The shortage of family physicians has been acutely felt even in Massachusetts, a state that the U.S. Census lists as having one of the nation's highest median household incomes. A month after the introduction of a universal health care plan in Massachusetts in April 2006, the state discovered it did not have nearly enough family care doctors to fully implement the program, according to Dr. Kevin Grumbach, chairman and professor of family medicine at the University of California. The Massachusetts Medical Society said that it was struggling to cope with a “severe shortage” of family physicians.
Grumbach said Massachusetts has recognized that the state needs to begin investing more money in primary care to make its health plan work. “They learned that doctors aren’t going into primary care anymore,” he said.
Experts agree that a primary care doctor should be the cornerstone of our health system.
A greater ratio of primary care doctors to the population makes for lower death rates, according to a four-year study of 99.9 percent of the nation’s counties done by Johns Hopkins University, funded by the U.S. government.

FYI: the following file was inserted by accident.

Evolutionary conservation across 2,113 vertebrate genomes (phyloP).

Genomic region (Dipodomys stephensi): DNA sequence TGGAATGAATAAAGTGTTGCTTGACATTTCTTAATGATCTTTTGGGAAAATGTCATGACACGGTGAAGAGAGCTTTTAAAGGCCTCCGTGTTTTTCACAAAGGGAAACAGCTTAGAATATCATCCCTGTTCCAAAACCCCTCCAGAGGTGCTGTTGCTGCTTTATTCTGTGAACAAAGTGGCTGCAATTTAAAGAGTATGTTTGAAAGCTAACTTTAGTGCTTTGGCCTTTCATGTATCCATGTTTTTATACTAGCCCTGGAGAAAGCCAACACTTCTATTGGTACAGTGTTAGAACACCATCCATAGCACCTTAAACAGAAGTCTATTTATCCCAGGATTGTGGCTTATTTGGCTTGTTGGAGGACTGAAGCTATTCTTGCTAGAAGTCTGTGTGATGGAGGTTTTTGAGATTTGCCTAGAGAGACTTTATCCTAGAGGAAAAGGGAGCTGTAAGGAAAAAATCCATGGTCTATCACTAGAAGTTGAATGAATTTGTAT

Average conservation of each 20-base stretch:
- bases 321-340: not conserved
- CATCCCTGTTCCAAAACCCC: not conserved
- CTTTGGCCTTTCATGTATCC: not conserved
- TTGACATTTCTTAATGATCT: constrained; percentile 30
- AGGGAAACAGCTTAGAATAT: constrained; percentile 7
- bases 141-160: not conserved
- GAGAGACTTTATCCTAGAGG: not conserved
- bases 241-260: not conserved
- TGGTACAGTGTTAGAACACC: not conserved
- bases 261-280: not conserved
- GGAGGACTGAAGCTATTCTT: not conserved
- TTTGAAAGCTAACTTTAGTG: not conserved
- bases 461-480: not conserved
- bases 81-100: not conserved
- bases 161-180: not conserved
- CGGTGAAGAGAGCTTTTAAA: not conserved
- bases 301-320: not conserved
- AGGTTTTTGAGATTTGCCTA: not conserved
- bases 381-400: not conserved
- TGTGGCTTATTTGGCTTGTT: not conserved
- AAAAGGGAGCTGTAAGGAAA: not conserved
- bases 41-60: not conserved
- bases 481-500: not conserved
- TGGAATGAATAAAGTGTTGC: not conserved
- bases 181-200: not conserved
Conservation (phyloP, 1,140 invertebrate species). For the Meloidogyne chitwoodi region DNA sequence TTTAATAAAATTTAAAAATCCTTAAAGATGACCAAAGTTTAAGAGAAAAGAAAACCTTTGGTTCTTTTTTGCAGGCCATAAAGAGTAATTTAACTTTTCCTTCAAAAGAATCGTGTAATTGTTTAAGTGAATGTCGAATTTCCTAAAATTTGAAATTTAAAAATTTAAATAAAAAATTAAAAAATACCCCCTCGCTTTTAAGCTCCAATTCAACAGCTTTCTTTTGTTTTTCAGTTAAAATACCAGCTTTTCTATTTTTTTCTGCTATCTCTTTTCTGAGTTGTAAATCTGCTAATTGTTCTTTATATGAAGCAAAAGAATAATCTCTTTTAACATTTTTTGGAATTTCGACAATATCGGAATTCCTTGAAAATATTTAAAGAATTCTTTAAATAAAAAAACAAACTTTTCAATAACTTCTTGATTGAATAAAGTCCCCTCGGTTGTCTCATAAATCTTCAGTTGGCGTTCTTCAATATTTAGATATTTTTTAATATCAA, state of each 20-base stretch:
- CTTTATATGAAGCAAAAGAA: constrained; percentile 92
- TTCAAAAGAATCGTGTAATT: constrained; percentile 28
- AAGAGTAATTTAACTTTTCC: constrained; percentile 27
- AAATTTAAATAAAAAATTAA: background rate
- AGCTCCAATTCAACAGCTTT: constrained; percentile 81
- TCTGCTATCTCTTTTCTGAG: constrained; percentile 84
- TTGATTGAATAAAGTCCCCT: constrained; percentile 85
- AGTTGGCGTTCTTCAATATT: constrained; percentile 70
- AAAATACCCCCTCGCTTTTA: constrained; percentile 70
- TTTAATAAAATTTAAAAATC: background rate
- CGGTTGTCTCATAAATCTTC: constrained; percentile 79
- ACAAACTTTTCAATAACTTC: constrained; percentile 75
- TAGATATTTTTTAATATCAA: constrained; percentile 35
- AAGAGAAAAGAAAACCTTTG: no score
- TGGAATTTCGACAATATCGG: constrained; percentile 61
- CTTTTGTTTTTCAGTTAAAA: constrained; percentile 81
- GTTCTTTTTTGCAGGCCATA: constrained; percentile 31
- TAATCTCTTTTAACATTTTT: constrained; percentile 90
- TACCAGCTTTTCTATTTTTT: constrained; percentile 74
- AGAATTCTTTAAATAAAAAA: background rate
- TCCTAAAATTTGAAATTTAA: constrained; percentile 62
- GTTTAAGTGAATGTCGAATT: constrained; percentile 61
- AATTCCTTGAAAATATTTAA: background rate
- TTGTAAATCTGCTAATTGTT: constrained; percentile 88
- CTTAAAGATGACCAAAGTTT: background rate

There are currently 31.2 family doctors per 100,000 of population in the U.S. However, according to the AAFP, the ratio should be 41.6.
Family care physicians are in the front line in the battle against cancer and the vital early detection of the disease, according to American Cancer Society president, Dr. Richard Wender, a family care physician. “They are just as important as those people who treat cancer themselves.”
Much heart disease and type two diabetes could be prevented by family physicians who recommend lifestyle changes and proper diet and exercise prior to the onset of the diseases, according to articles in the prestigious New England Journal of Medicine.
“Unfortunately, our health system rewards the surgeon who amputates the infected foot of a diabetic much more than the primary care doctor who discovers the preliminary symptoms of the disease and recommends ways to prevent it,” said Grumbach.